Analysis Reveals SRFs Return Billions on Federal Investment

Federal spending for the Drinking Water and Clean Water State Revolving Funds (SRFs) returns economic gains and jobs, according to a new economic benefits analysis released by the Water Environment Federation (WEF; Alexandria, Va.) and WateReuse Association (Alexandria, Va.).

The analysis, WEF/WateReuse Analysis of National Economic, Job Creation, and Tax Revenue Benefits from Increased Funding to the Drinking Water and Clean Water State Revolving Funds, examined the effect of increased funding for the SRFs. It revealed that the requested $34.7 billion in federal SRF spending would generate $102.7 billion in total economic output and create more than 500,000 U.S. jobs.

“SRFs are widely acknowledged as one of the most successful infrastructure funding programs, yet the resources needed to maintain and upgrade our systems remains out of sync with current investment levels,” said WEF Executive Director Eileen O’Neill. “This report shows that water and wastewater infrastructure is a sound and wise economic investment that also provides immeasurable returns for public health, the environment, and our future.”

Based on an assumption that the proposed $34.7 billion in allocations — $14.7 billion for drinking water and $20 billion for clean water — would be spent over 10 years, beginning in 2017, the analysis reports that the investment would result in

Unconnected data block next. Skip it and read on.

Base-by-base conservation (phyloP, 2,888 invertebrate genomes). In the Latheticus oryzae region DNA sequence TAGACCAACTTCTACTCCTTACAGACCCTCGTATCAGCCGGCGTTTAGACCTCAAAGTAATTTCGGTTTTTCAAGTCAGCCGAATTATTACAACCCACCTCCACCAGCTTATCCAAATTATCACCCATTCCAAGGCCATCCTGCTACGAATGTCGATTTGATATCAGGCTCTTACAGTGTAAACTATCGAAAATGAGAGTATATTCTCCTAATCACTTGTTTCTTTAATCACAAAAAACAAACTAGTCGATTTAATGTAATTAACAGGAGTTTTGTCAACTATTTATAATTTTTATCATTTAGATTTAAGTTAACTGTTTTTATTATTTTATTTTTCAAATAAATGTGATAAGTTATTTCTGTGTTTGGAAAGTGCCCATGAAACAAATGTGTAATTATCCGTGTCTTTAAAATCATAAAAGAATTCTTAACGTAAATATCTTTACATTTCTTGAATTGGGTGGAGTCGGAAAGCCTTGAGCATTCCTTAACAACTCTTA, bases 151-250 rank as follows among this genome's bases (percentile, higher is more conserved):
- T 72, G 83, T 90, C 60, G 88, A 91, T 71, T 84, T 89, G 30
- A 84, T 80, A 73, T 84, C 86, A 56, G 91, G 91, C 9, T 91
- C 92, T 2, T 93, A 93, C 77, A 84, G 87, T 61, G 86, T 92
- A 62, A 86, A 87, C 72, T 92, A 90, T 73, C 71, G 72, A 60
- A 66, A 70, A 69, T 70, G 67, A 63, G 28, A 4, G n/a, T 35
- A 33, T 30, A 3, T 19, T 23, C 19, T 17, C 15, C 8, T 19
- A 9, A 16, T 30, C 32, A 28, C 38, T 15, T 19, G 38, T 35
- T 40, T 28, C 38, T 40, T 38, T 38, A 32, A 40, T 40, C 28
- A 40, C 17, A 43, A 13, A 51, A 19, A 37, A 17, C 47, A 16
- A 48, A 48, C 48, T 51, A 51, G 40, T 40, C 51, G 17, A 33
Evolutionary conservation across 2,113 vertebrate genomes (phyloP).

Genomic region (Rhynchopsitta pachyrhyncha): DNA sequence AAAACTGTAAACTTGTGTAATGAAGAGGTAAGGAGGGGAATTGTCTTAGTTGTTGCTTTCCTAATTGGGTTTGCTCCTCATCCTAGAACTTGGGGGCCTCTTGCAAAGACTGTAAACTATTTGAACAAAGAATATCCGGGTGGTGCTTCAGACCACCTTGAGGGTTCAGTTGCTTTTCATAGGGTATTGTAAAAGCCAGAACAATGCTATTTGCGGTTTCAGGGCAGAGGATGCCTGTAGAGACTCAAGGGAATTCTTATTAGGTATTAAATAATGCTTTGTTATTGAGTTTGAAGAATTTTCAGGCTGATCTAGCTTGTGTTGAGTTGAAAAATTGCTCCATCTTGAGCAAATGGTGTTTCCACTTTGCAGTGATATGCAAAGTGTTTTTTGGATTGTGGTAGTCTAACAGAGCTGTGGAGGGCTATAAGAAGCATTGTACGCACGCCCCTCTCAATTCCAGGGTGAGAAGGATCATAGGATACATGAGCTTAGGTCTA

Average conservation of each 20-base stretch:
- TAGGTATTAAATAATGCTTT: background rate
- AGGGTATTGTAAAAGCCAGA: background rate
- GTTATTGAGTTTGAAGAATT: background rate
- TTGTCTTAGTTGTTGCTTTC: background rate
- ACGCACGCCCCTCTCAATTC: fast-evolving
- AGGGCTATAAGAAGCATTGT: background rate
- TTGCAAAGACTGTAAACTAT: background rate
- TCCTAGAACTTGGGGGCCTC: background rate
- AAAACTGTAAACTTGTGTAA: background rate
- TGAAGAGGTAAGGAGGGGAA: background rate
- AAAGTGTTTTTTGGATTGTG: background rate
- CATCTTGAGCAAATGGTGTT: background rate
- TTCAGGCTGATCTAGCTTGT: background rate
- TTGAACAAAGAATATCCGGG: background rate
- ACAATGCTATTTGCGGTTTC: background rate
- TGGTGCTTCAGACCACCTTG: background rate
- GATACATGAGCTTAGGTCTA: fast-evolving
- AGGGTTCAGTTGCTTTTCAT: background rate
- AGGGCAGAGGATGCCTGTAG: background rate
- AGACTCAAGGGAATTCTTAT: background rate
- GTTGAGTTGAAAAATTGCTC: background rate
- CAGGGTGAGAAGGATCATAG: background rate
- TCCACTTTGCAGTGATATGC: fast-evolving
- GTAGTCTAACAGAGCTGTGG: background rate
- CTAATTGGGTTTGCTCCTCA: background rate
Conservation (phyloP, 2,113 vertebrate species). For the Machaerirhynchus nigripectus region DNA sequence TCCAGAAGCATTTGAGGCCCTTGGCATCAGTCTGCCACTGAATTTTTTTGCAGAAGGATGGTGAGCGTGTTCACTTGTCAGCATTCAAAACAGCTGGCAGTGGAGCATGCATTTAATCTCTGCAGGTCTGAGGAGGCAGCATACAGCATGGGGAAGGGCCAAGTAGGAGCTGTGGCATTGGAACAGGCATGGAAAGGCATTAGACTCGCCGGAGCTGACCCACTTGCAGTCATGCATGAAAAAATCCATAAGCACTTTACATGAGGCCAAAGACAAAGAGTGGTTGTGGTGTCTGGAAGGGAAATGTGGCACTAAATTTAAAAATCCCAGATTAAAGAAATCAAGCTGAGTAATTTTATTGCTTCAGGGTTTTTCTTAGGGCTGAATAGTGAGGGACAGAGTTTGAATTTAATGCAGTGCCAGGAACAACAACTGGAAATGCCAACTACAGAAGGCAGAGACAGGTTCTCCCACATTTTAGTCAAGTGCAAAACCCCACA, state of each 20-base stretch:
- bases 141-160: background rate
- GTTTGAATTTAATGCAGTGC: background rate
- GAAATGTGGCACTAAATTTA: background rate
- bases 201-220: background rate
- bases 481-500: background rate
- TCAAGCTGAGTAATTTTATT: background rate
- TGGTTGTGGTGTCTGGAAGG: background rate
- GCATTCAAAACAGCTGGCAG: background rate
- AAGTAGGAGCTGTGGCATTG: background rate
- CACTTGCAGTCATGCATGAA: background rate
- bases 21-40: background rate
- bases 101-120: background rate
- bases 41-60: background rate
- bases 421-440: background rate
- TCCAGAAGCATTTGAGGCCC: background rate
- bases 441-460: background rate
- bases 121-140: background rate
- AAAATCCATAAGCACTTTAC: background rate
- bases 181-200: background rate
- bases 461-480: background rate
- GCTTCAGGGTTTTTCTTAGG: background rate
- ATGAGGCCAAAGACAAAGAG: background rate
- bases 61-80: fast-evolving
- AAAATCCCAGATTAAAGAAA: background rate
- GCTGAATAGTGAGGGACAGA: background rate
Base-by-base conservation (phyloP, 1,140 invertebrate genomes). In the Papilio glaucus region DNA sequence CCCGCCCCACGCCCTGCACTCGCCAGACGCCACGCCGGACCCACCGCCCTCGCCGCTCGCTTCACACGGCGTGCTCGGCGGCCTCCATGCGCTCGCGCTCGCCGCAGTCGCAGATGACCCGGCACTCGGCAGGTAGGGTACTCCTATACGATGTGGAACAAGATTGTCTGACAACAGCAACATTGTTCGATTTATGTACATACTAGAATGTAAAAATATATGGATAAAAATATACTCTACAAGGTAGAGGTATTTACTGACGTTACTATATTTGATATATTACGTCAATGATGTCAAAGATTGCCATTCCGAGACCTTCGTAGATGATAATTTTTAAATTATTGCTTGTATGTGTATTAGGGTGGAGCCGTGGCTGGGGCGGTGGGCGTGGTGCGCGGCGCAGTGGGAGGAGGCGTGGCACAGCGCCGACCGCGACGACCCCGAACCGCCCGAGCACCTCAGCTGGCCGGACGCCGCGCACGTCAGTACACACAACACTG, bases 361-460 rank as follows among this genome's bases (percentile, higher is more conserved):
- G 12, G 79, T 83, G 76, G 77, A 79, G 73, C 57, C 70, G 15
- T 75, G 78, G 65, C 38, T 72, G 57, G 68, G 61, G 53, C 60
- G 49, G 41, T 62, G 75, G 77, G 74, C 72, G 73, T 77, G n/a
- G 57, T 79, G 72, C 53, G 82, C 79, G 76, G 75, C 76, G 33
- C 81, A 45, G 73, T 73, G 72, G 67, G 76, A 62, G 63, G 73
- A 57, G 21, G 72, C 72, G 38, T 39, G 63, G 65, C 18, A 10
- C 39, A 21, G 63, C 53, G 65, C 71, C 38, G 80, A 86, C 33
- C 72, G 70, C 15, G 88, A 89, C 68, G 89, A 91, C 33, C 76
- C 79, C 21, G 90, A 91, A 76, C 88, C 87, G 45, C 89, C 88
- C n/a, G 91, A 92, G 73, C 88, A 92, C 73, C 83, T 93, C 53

• $7.43 billion in federal tax revenues for federal SRF spending;
  • $32.3 billion in federal tax revenue, or $0.93 for every dollar spent when leveraged with state SRF program funds;
  • An average of 16.5 jobs created for each million dollars of SRF funding, resulting in 506,000 new jobs for a $34.7 billion federal investment; and
  • $2.95 million in U.S. economic output for every million dollars of SRF spending, resulting in $102.7 billion in total economic output for the $34.7 billion federal investment.

The organizations used the economic model IMPLAN to determine the estimated economic output, labor income, jobs, and federal tax revenue of SRF-funded projects in four example states. The analysis was conducted at the request of the Senate Environment and Public Works Committee for an April 7 hearing that examined the federal role in water/wastewater infrastructure funding. The preliminary findings were included in the organizations’ joint testimony and have since been verified and officially entered into the committee’s official record.

The Senate Environment and Public Works Committee included a Sense of the Senate provision in S. 2848, The Water Resources Development Act of 2016. The act cites findings of the WEF/WateReuse analysis, and calls on Congress to provide robust funding for the SRF programs. The committee passed S. 2848 in a 19-1 vote on April 28, and at press time the bill was awaiting full Senate consideration.

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